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Dolly the sheep
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Dolly the sheep

 

The ewe named Dolly (July 5, 1996 - February 14, 2003) was the first mammal to have been successfully cloned from an adult cell. She was created at the Roslin Institute in Scotland and lived there until her death nearly seven years later. Scientists did not announce her birth until February 22, 1997, however.

The name "Dolly" came from a suggestion by the stockmen who helped in the process, in honour of Dolly Parton, because the cloned cell was a mammary cell [1]. The particular technique that was made famous by her birth, is somatic cell nuclear transfer, in which the nucleus from one of the donor's non-reproductive cells, is placed into a de-nucleated embryonic cell (which is then coaxed into developing into a fetus). When Dolly was cloned in 1996 from a cell taken from a 6 year old ewe, she became the centre of a controversy that still continues today.

On April 9, 2003 her stuffed remains were placed in state at Edinburgh's Royal Museum.

Table of contents
1 The controversy
2 Her death
3 The reasons for Dolly
4 Dolly's legacy
5 Related articles
6 External link

The controversy

In 1999, research was published in the journal Nature, suggesting that Dolly may be susceptible to premature aging [1], due to shortened telomeres in her cells. It was speculated that these may have been passed on from her parent, who was six years old when the genetic material was taken from her, so that Dolly may have been genetically six years old at birth. However, further studies have indicated that most cloned animals actually have telomeres of normal length and in serial clones the telomeres are actually getting longer in each successive generation.

Possible signs of this were reported in January, 2002, when Dolly was five years old. She had developed a potentially debilitating form of arthritis at an unusually early age. This supported the theory of premature senescence, although Dr. Dai Grove-White of the Faculty of Veterinary Science at Liverpool University was reported as saying, "Conceivably [arthritis] could be due to the cloning but equally it could not be. For all we know, she may have damaged her leg jumping over a gate and developed arthritis."

The arthritis further fueled worry among some that this form of cloning may not be appropriate for mammals, and there is now a consensus both within and outside the scientific community that at this point the risk of unforeseen effects of cloning on the clone makes experiments in human reproductive cloning premature and unethical.

Supporters of this method of cloning counter that the technique used to clone Dolly simply needs to be refined. Others contend, however, that with our very limited understanding of the nascent field of applied genetics, we cannot, and should not, attempt to control the action of so many genes at once. Yet many outside of the scientific community have stated that this is vindication for their initial assertions that any form of cloning is ethically wrong and should be banned.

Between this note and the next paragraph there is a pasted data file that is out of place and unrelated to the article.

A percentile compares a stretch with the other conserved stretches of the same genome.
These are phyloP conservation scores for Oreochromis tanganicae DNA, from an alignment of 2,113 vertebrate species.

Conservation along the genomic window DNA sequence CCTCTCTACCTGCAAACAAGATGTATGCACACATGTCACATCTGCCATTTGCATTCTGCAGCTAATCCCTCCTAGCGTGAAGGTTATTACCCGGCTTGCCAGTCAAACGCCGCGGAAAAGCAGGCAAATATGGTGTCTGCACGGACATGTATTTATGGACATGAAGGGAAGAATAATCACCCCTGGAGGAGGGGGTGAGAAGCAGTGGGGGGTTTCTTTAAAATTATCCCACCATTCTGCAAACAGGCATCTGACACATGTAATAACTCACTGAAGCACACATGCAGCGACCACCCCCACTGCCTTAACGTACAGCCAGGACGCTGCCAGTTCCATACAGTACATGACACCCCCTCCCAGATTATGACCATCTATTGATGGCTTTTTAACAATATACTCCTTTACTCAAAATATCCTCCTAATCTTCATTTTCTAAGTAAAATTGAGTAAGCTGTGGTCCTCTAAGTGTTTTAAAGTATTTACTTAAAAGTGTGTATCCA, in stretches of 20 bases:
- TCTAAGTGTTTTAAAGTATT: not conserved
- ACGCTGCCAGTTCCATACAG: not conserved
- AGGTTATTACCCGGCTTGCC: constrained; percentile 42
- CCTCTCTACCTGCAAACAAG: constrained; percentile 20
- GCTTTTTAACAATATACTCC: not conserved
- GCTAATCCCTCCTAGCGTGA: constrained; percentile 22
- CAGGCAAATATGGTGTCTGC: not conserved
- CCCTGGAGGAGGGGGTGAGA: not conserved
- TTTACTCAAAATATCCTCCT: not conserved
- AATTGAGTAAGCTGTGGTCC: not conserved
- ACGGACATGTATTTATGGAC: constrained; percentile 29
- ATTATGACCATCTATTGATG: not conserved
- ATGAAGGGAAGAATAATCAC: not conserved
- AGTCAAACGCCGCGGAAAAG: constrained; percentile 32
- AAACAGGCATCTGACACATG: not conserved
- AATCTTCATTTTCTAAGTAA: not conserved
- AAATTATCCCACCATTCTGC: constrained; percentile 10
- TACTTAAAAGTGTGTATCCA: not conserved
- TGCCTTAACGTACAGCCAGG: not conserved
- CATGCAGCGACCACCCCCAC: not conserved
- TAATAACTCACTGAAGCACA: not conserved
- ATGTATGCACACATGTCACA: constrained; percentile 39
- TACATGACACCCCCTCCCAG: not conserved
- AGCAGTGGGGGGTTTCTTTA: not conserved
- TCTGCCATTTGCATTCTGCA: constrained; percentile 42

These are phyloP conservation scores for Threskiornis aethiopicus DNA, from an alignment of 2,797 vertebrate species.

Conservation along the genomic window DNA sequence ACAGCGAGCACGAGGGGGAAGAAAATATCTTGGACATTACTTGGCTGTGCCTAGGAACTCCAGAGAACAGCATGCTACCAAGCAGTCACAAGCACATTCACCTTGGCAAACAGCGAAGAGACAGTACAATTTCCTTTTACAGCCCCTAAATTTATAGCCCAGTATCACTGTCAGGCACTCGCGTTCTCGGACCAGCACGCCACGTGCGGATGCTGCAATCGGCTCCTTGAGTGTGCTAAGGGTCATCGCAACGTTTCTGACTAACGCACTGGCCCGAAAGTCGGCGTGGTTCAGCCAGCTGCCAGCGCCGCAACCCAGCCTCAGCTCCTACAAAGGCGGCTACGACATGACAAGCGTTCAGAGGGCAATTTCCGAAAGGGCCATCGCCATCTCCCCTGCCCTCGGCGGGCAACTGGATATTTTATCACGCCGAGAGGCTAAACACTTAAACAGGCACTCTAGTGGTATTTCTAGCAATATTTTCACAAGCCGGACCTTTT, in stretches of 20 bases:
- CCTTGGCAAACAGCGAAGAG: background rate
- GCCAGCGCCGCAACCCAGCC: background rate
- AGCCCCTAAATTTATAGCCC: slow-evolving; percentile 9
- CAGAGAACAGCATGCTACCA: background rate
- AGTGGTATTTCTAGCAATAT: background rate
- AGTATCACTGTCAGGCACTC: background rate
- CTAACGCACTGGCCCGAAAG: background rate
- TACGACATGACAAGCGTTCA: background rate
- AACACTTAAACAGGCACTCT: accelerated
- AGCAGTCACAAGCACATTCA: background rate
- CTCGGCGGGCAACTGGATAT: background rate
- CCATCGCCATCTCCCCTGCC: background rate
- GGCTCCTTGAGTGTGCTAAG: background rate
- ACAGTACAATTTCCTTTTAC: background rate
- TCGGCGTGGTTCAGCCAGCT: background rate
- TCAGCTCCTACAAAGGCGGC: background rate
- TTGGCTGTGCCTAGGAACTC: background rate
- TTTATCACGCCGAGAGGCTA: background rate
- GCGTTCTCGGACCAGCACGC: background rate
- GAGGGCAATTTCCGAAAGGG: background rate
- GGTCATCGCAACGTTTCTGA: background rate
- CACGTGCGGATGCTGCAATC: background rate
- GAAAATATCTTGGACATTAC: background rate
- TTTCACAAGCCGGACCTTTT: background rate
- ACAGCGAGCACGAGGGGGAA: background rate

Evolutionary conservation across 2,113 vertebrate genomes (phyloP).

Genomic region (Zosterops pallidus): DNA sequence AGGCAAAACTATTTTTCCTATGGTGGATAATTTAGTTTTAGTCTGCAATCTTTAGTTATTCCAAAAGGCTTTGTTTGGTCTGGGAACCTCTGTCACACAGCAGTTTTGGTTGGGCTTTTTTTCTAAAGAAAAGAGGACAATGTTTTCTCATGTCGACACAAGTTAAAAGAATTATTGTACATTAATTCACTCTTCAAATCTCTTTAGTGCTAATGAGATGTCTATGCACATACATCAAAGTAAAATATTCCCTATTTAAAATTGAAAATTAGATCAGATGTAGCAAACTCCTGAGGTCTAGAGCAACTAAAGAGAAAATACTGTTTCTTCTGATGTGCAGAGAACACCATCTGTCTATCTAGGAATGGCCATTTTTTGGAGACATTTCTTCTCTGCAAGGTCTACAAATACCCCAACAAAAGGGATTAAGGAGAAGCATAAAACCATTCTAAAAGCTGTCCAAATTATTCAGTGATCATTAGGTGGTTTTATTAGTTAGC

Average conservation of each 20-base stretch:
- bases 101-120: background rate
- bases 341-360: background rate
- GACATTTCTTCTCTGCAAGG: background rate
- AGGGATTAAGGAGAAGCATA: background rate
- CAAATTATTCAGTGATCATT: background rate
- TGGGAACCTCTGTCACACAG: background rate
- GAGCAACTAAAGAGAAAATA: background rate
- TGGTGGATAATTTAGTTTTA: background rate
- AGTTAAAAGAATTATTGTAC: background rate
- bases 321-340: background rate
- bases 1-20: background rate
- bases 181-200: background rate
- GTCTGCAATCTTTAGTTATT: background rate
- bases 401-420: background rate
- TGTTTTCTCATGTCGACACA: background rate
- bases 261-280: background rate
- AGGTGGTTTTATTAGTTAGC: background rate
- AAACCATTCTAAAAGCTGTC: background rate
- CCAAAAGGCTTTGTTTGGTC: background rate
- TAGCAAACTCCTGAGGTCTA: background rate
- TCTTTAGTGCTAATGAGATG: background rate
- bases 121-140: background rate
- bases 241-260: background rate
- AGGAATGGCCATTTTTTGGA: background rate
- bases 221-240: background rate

Her death

Dolly was put down on February 14, 2003, due to complications from a lung infection. The disease most often causes complications in older sheep, leading to further speculation that Dolly aged prematurely. Roslin scientists, however, state that they do not think there is a connection with Dolly being a clone and that other sheep on the farm had similar ailments. A post-mortem examination is planned for Dolly and it is hoped that this test will indicate whether or not her illness was connected to her being a clone.

The reasons for Dolly

Much has been written about Dolly, and the pros and cons of cloning. But very little has been written about the reasons for her creation. She was created by agricultural research scientists, who were being funded to make the perfect sheep, for the purposes of more efficient agricultural production. In the 1990s the sheep population in Scotland was around nine million, and there was certainly no shortage of lamb or wool. Conventional animal breeding had already developed excellent pedigree breeds of sheep for all the environmental conditions and agricultural systems in the UK. Critics have suggested that the resources spent on creating Dolly could have been directed to much more practical research, whether agricultural or otherwise. It is arguable that Dolly is perhaps the perfect example of scientists focusing in on highly specialised areas, to such an extent that they are no longer able to see the wider picture, and for that matter, the implications of their endeavours.


Dolly's legacy

After the cloning was successfully demonstrated by Dolly creators, many other large mammals have been cloned, including horses and bulls. Cloning has left the realm of science fiction and has became a realistic technology, with its risks and promises of great medical progress. Cloning has already become an option for preserving animals that may become extinct and bringing back to life replicas of pets, such as cats and dogs. Work is slowly progressing on the project to recreate the mammoth and other prehistoric animals. In regards to humans, despite the continued opposition, cloning may become a valid reproductive strategy in addition to IVF, surrogate mothers, adoption and traditional reproduction. It has also paved the way to make the controversial practice of genetic engineering of human children more acceptable, first by genetic screening to decrease the risks of a hereditary diseases, second to ensure genetic compatibility for stem cell transplantation to siblings [1] and potentially to improving the genetic code of the children to prolong their life span, strengthen the immune system, and increase the intelligence.

Related articles

External link